Syntactic Components of a Routine Definition
The following sections discuss parameters, language indicators, clauses, scope, variables and data types when working with routines.
A routine may have zero or more parameters and each parameter must have a name and a data type specified.
Each parameter of a procedure can have an optional mode specification (IN, OUT or INOUT – see CREATE PROCEDURE in the Mimer SQL Reference Manual for details). When the mode is not explicitly specified, IN is assumed by default.
It is not possible to specify the mode for the parameters of a function (they always have the default mode, IN).
A parameter name must be unique within the routine. The parameter name can be up to 128 characters in length, see the Mimer SQL Reference Manual, Naming Objects, for further details about naming SQL objects.
The parameter data type can be any data type supported by Mimer SQL, except any of the large object types, see the Mimer SQL Reference Manual, Data Types in SQL Statements.
A parameter name may be referenced in an unqualified manner throughout a routine, at all scope levels – see Scope in Routines – the Compound SQL Statement for a discussion of scope in routines.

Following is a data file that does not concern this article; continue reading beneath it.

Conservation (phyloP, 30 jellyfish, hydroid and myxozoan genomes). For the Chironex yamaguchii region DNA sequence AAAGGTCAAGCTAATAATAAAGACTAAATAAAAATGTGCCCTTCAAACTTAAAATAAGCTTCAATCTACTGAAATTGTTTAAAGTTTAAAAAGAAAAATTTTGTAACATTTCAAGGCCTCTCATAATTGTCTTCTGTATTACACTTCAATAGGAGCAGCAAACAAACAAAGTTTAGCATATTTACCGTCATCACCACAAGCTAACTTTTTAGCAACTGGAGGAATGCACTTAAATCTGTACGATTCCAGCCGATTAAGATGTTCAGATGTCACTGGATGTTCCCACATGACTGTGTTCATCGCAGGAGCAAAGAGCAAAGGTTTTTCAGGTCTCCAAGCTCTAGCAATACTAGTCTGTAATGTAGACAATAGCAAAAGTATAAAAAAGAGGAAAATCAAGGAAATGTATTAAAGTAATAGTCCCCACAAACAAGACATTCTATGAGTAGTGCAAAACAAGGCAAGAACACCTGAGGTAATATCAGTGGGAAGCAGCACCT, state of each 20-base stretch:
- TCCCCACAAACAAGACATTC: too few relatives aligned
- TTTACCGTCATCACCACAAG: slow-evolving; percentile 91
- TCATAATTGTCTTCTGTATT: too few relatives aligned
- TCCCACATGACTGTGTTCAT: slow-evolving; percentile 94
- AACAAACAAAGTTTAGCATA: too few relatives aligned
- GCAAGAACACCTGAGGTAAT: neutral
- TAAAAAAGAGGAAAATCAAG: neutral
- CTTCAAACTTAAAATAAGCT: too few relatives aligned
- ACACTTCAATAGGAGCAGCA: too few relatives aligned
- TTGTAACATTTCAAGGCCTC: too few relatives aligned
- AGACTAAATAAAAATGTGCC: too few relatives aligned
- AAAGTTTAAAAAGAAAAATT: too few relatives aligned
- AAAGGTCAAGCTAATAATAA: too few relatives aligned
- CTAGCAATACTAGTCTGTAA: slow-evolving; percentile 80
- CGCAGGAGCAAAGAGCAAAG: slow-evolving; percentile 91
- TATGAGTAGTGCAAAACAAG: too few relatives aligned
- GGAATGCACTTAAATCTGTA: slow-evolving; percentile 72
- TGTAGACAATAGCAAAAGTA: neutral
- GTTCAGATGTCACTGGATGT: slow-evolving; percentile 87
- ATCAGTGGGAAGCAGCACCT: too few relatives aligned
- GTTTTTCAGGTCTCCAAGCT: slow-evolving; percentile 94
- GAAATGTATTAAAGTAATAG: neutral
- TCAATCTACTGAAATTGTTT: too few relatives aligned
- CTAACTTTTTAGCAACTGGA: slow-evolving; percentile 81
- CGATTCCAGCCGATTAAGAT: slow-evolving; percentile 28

CREATE FUNCTION onefunction(a INTEGER, b DECIMAL(5,2))
CREATE PROCEDURE lookup(IN i INTEGER, OUT retval VARCHAR(20))
Mimer SQL supports the possibility to define multiple functions or procedures with the same name as long as they differ with regard to the number of parameters or the data type of the parameter. It is not possible to have multiple functions that only differ with regard to the return data type.
As an example, it is possible to create two functions like
SQL>create function f(c1 char) returns int return 1;
SQL>create function f(c1 integer) returns int return 2;
and these can be used as
SQL>set ? = f('1');
SQL>set ? = f(1);